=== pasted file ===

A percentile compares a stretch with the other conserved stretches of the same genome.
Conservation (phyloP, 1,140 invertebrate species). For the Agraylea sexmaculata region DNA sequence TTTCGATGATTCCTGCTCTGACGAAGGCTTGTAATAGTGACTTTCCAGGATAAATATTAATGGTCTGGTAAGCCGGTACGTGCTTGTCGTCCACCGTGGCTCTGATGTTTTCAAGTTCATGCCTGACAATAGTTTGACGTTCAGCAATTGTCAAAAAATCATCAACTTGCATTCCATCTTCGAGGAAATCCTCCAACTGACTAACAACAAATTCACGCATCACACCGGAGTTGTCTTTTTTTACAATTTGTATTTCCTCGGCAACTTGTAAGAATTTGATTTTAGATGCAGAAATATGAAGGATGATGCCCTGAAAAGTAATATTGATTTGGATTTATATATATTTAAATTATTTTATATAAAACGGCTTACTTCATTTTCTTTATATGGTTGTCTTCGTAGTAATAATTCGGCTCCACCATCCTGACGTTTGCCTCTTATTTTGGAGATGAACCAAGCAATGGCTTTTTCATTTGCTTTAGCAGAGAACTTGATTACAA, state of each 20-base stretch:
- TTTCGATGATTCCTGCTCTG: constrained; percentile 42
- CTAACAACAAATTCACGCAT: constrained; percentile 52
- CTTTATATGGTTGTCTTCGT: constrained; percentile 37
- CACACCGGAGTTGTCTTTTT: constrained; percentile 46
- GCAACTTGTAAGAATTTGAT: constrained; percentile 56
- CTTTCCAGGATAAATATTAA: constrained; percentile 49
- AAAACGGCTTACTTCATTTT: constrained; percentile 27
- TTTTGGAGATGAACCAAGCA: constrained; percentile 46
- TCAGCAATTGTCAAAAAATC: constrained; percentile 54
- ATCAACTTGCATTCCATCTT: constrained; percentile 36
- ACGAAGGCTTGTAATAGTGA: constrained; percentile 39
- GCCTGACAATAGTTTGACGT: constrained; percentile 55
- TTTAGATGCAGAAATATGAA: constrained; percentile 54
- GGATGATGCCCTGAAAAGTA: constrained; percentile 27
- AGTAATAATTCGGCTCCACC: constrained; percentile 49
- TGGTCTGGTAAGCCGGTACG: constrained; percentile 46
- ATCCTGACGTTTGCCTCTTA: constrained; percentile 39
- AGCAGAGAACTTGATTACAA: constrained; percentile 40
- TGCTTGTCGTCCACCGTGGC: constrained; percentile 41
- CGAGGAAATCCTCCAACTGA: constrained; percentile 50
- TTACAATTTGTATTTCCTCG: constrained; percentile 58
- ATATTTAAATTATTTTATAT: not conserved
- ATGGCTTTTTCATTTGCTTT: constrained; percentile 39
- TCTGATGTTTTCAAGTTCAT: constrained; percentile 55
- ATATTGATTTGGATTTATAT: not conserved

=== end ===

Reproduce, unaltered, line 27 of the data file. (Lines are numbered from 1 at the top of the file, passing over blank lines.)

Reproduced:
- ATATTGATTTGGATTTATAT: not conserved